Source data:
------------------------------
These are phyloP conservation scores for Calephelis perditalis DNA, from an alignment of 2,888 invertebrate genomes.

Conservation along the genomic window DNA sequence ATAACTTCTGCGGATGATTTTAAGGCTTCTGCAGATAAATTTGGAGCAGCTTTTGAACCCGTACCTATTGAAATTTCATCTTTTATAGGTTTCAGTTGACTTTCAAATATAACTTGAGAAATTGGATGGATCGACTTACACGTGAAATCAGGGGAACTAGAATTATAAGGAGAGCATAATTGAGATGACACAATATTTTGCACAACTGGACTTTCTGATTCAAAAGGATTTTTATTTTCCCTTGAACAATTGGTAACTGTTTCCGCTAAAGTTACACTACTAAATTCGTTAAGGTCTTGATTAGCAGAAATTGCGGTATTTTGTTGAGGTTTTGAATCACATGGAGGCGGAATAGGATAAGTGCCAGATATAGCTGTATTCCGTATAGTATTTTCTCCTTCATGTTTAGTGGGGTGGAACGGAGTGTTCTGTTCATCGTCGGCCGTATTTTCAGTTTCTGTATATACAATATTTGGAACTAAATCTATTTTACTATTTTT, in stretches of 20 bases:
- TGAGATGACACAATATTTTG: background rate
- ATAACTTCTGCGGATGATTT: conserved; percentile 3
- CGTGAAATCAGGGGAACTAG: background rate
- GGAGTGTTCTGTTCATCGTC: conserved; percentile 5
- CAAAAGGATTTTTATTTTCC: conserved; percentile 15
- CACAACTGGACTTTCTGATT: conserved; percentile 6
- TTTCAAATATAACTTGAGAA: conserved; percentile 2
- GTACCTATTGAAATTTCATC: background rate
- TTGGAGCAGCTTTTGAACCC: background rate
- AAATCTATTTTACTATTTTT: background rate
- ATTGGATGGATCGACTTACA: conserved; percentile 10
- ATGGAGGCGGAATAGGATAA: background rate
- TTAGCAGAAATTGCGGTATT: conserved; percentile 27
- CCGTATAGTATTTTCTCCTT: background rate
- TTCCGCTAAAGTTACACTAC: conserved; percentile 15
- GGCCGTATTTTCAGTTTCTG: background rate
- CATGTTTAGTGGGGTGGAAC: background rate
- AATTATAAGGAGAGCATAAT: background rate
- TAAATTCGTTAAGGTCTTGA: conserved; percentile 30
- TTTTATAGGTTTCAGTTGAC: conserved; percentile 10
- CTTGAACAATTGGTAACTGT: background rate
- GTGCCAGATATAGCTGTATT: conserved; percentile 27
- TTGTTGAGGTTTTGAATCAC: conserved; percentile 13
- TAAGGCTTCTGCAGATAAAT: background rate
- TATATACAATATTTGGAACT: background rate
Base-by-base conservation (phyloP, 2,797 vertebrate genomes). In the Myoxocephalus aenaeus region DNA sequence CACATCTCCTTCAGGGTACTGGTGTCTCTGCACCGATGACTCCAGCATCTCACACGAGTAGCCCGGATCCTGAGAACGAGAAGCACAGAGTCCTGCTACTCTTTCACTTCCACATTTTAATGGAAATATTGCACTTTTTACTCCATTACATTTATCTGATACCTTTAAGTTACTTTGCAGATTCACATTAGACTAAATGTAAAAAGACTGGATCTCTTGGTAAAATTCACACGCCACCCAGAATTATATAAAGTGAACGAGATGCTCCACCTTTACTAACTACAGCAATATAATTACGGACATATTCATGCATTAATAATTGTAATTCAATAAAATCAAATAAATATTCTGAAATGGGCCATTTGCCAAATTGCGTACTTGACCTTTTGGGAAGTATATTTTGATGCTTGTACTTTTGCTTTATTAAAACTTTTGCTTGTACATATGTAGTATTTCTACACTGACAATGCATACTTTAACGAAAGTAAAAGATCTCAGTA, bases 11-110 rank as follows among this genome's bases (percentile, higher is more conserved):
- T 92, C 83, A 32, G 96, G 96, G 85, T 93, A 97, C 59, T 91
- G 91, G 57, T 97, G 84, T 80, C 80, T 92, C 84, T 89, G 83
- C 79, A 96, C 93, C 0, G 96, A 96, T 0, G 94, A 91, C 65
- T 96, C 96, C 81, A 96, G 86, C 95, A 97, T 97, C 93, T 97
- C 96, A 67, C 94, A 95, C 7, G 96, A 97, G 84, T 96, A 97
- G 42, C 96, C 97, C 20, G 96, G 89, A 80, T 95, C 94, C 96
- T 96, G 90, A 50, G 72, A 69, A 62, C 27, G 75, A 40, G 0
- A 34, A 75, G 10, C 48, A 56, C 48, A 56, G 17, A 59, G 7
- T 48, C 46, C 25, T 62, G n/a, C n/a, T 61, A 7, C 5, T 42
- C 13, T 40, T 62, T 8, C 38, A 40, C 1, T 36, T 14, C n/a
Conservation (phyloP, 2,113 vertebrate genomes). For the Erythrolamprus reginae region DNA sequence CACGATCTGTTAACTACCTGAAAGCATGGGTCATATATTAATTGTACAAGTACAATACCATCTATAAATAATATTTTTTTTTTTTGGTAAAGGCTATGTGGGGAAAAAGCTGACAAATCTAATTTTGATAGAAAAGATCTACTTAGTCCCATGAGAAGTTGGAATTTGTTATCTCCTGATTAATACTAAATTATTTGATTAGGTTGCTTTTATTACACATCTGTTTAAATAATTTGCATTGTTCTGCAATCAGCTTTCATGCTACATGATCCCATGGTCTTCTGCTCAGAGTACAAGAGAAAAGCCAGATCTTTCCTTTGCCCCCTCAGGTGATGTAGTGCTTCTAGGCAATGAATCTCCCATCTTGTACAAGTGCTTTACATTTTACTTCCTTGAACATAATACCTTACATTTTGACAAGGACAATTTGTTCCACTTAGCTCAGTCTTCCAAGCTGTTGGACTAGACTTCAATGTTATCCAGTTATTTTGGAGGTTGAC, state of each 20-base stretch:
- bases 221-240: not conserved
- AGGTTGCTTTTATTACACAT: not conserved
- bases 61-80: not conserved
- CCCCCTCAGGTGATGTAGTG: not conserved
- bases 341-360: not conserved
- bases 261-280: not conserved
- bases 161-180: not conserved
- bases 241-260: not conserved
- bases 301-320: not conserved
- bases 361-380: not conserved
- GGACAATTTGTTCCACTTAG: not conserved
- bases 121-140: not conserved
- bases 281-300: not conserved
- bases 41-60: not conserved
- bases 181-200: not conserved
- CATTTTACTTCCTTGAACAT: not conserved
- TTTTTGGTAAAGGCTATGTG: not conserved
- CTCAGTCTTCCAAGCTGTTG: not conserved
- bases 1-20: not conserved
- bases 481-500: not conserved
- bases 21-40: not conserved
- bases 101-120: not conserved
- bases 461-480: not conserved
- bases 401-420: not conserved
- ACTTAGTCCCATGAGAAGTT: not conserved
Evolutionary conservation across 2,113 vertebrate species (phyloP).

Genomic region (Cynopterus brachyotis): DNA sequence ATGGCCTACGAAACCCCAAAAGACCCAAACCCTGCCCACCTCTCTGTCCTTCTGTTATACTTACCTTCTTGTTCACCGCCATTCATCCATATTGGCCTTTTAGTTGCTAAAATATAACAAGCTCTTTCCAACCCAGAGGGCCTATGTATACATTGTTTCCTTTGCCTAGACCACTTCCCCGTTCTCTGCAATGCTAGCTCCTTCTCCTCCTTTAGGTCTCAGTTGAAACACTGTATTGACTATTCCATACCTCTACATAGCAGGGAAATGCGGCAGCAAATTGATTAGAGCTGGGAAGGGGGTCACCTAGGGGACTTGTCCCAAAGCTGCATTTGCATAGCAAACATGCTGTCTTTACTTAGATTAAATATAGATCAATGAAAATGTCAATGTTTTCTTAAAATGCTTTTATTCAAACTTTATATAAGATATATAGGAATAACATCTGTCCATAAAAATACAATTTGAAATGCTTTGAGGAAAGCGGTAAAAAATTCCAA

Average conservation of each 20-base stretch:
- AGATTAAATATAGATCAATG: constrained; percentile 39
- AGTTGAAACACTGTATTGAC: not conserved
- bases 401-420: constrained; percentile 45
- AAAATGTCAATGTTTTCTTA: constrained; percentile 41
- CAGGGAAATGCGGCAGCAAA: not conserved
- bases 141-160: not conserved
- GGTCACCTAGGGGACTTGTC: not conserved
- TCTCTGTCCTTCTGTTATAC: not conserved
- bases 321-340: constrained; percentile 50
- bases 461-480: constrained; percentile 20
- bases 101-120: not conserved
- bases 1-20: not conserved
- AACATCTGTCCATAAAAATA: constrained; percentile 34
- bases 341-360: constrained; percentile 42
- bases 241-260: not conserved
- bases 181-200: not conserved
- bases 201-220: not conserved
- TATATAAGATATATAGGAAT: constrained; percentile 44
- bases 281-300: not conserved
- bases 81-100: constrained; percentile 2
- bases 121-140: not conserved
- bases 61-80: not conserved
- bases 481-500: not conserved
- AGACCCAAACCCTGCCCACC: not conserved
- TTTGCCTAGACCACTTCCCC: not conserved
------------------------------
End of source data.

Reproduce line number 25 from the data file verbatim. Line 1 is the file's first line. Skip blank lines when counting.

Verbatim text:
- TTGTTGAGGTTTTGAATCAC: conserved; percentile 13